It’s a victory for those across Peel Region who have been battling against anti-Black racism in local schools. It’s a complex topic to bring into legal decisions, and it’s a significant occurrence when unconscious biases are addressed and used in legal cases, even though the existence of unconscious bias in various forms is now more frequently dealt with in the justice system.
The ruling came a few days prior to a meeting of the Peel District School Board (PDSB) where Trustee Nokha Dakroub attempted to bring forward a motion to alter protocols when police are called in the event of a student in crisis.
Dakroub wished to rethink cooperation with Peel police in non-emergency situations by allowing minors under investigation to have a parent or guardian consulted prior to contact with law enforcement, contrary to the existing protocol which doesn’t have this provision.
However, before Dakroub could introduce the motion at the Feb. 25 meeting, PDSB chair Brad MacDonald ruled it out of order on the grounds it violated the existing arrangement with Peel police.
Parents have been attending PDSB board meetings to address concerns over anti-Black racism
After shouts of protest from the crowd in attendance, the meeting was closed to the public, and when a member of the board said he feared for his safety, Peel police were called, further inflaming already existing tensions between the PDSB and the Black community.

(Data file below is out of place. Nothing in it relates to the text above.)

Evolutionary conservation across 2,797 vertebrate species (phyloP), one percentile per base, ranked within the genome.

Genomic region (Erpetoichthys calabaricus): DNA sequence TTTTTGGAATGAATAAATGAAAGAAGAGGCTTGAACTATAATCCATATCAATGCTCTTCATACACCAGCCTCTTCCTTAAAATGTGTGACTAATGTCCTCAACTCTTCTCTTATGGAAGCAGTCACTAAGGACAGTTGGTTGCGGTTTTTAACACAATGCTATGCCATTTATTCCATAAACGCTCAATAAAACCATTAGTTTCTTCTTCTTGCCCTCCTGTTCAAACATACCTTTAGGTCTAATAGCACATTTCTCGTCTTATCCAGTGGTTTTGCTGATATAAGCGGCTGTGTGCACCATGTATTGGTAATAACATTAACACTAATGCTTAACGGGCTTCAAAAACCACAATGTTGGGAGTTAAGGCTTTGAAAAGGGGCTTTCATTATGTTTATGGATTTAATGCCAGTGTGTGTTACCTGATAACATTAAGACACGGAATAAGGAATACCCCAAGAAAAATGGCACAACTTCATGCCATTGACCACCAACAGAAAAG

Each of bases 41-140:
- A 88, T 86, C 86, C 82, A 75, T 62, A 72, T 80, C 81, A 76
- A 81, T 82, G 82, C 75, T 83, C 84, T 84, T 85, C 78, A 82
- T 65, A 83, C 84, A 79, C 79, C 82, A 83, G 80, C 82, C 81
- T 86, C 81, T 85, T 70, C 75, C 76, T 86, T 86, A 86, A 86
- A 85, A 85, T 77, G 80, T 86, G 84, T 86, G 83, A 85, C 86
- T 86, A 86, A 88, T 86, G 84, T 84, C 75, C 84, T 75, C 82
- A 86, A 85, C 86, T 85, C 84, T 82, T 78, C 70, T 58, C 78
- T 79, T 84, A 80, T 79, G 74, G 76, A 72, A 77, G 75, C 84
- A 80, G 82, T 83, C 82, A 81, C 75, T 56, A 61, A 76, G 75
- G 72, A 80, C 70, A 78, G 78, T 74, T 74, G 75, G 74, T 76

The issue also came to a head in November 2019, when the board appeared irreparably split after a white trustee was cleared by PDSB’s integrity commissioner of accusations that he made a racist reference toward McCrimmon Middle School in Brampton — which has a significant Black student body — calling it “McCriminal.”
The PDSB is also facing a Human Rights Tribunal of Ontario complaint from the very individual it promoted to head its anti-discrimination efforts. Poleen Grewal alleges she was sidelined in her efforts to address anti-Black racism and discriminated against by both the board and PDSB Director of Education Peter Joshua.
In the official complaint, Grewal says her recommendations were ignored and she was prevented from intervening in a case where a Peel school principal faced charges of racist conduct following an external investigation. While the board ultimately exonerated the principal, she was required to undergo unspecified training and has since been re-assigned to a new school.
PDSB's head of equity and inclusion, Poleen Grewal, has filed a human rights complaint against the board
Following these high-profile cases, a provincial review was ordered over the PDSB’s treatment of Black students. Prior to ordering the review, Ontario Education Minister Stephen Lecce met with parents and educators to discuss allegations of systemic discrimination.